different cycles of word formation, ‘-eur’ for the outer cycle and ‘-oir(e)’ for
the root cycle. Concerning modification with adjectives, the prediction would
be then that the latter restrict the position of adjectives while the former do not.
On the syntax of episodic vs. dispositional -er nominals 31

often than in others. Here, we think, is the place where studies stressing the
relevance of conceptual, cognitive, and pragmatic-semantic factors have a lot
to contribute (cf. Ryder 1999). (See also the notion of “pragmatic pressure”
in Booij and Lieber 2004.)

This expectation is partly fulfilled (many thanks to Fabienne Martin for her
judgements and for explaining to us the complex situation in French). The cen-
tral intervening problem is that, in French, the distribution of adjectives is freer
than it is reported for other Romance languages and it is influenced by a number
of different factors, for example the expressive/intensive value of the adjective
(cf. Berlan 1992). So while in (i) with a non-verbal noun a prenominal adjective
is marginal in an out-of-the-blue context (suspect to variation of acceptability),
such structures improve if the adjective carries prosodic accent (ii), is put in the
superlative (iii) or if a second, post-nominal adjective is added (iv). Heaviness
of the modified noun also has influences (‘une rapide automobile’ (a fast auto-
mobile) is ceteris paribus better than ‘une rapide voiture’ (a fast car)).
(i) #une rapide voiture
a fast car
(ii) une MAGNIFIQUE voiture
a fabulous car
(iii) une TRÈS / LA PLUS RAPIDE voiture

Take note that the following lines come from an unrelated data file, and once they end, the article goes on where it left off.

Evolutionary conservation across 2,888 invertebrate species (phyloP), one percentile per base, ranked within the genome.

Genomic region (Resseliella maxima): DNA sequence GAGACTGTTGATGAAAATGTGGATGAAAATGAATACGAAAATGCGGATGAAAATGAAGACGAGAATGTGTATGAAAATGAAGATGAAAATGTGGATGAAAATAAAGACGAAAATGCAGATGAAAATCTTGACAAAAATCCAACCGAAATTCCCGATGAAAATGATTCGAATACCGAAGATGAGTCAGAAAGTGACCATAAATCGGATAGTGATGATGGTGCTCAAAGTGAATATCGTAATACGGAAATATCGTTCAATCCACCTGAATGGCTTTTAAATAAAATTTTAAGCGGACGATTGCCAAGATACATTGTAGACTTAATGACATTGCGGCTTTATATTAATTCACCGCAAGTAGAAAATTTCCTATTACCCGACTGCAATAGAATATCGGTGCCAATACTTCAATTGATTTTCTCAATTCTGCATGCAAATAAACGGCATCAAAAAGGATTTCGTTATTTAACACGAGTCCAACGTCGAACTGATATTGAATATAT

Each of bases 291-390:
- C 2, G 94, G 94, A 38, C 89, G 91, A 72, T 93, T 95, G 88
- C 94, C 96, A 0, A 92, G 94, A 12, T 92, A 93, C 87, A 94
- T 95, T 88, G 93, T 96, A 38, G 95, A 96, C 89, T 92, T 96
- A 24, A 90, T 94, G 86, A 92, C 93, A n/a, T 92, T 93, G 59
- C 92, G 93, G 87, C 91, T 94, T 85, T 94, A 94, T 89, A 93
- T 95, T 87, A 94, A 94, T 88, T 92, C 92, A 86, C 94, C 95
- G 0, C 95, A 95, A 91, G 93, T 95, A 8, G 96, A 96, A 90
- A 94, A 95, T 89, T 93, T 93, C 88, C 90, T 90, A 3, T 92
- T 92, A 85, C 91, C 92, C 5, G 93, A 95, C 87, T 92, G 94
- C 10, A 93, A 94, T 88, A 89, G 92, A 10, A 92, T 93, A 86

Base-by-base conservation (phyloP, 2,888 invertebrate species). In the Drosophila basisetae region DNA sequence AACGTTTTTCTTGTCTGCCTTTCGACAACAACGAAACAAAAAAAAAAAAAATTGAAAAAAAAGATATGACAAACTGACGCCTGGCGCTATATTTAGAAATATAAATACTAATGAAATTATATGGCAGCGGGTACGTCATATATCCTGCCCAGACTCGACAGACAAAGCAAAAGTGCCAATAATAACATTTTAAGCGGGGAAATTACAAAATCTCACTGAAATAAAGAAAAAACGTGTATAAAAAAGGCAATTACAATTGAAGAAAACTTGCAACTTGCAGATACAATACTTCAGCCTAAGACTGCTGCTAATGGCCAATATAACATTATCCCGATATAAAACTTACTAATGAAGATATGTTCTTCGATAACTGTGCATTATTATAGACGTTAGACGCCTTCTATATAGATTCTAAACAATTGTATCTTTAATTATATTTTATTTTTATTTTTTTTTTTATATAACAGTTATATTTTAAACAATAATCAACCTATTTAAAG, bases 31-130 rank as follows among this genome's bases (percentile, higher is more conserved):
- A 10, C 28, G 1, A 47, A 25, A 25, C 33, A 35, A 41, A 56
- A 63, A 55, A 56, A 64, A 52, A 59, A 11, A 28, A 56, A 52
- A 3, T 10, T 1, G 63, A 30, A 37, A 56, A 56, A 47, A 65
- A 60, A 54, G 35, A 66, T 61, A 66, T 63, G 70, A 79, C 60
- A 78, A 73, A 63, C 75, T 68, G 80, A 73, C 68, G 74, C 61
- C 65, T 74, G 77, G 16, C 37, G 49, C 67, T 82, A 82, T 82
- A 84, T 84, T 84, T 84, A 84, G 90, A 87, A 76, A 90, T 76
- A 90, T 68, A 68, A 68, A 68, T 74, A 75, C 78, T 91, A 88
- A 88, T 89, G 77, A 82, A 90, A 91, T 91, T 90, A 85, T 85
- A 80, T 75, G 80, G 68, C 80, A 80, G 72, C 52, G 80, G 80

a very / THE most fast car
(iv) une rapide voiture allemande
a fast car German
It turns out that, abstracting away from these intervening factors, locational
nominals (typically formed with ‘-oir(e)’) prefer post-nominal adjectives while
agentive nominals (typically formed with ‘-eur’) allow pre- and post-nominal
adjectives (cf. (v) vs. (vi) and (vii) vs. (viii)).
(v) a. un observatoire fiable
b. #un fiable observatoire
‘a reliable observatory’
(i.e. an observatory where things are observed in a reliable way)
(vi) a. un observateur fiable
b. un fiable observateur
‘a reliable observer’
(vii) a. un guettoir efficace
b. #un efficace guettoir
‘an efficient place to watch’
(i.e. a place where the watcher can watch out in an efficient way)
(viii) a. un guetteur efficace
b. un efficace guetteur
‘an efficient watcher’
32 Artemis Alexiadou and Florian Schäfer

The root-derived analysis would also work for other types of -er nomi-
nals which are not verb-derived but are derived from adjectival stems (for-
eigner), prepositional stems (upper, downer, insider), denominal stems
(porker, Londoner, villager, Scotland Yarder, teenager) or measure words
(fiver) (see Ryder 1999 for a collection of such examples).13 These types of
-er nominals are really very frequent and also exist in German, so every
theory has to address them (cf. Ryder 1999). Once again, it should be noted
that such derivations are, despite their frequency, not fully productive in that
we cannot use any adjective, preposition or noun to form a corresponding
-er nominal. Again, this does not mean that there are no interesting gener-